Gloucester Cathedral Choir makes history with equal opportunities for girls and boys

The renowned Gloucester Cathedral Choir has made history by offering male and female choristers equal opportunities, making it one of the most diverse and inclusive choirs in the UK.

By Zoe Gater  |  Published
Girls and boys will now play an equal role in services at Gloucester Cathedral.
Girls and boys will now play an equal role in services at Gloucester Cathedral.

Friday 3 September 2021 signified a landmark date for the Gloucester Cathedral Choir, as for the first time since the chorus was formed in 1541, girls and boys played an equal role in Cathedral worship.

For the last 480 years, male choristers at Gloucester Cathedral have been educated at The King’s School Gloucester-, with each of them receiving a choral scholarship. The choir of female choristers was only established in 2016 and, although having contributed to many Cathedral services throughout the year, there hasn’t been total parity between the genders until now.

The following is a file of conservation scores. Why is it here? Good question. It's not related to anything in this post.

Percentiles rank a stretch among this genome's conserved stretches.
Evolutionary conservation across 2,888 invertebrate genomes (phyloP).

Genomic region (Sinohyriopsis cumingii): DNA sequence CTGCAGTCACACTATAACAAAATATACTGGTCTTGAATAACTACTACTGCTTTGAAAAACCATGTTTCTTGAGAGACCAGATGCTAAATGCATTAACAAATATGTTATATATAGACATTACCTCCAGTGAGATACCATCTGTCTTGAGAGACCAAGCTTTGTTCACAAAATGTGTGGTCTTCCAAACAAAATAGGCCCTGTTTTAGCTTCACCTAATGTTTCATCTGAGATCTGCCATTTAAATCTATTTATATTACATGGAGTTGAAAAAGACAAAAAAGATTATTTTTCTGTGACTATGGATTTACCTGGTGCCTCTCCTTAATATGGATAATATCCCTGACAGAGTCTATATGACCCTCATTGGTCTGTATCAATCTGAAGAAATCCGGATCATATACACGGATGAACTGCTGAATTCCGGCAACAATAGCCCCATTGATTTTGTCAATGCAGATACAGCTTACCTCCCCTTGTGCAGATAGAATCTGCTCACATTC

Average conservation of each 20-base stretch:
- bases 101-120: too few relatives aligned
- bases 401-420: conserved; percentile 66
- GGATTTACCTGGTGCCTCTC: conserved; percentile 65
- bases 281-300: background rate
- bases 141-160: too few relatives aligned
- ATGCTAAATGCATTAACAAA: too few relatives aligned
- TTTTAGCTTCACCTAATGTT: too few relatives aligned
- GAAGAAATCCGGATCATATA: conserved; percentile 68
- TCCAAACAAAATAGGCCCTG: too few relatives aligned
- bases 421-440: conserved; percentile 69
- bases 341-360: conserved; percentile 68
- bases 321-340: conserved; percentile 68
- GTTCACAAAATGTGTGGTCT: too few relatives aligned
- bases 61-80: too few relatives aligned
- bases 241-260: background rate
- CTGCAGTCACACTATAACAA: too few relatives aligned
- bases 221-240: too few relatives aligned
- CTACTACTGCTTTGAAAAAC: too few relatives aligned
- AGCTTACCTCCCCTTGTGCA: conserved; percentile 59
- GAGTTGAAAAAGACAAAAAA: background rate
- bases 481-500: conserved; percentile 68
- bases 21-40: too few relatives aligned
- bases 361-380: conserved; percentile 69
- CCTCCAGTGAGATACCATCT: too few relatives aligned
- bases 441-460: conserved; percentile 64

Gloucester Cathedral and The King’s School made the radical decision to start offering both girls and boys equal opportunities and financial support after so many years, meaning duties for the choristers will now be shared, allowing all to play a full and equal role at the cathedral.

Nia Llewelyn Jones, choral associate at Gloucester Cathedral, said ‘The girl choristers have achieved so much since their inauguration in 2016. Parity of status with the boys represents an important next chapter in their development, and in ensuring that gifted young singers of both genders can continue to sing God’s praises as part of the rich and historic musical worship at Gloucester Cathedral.’

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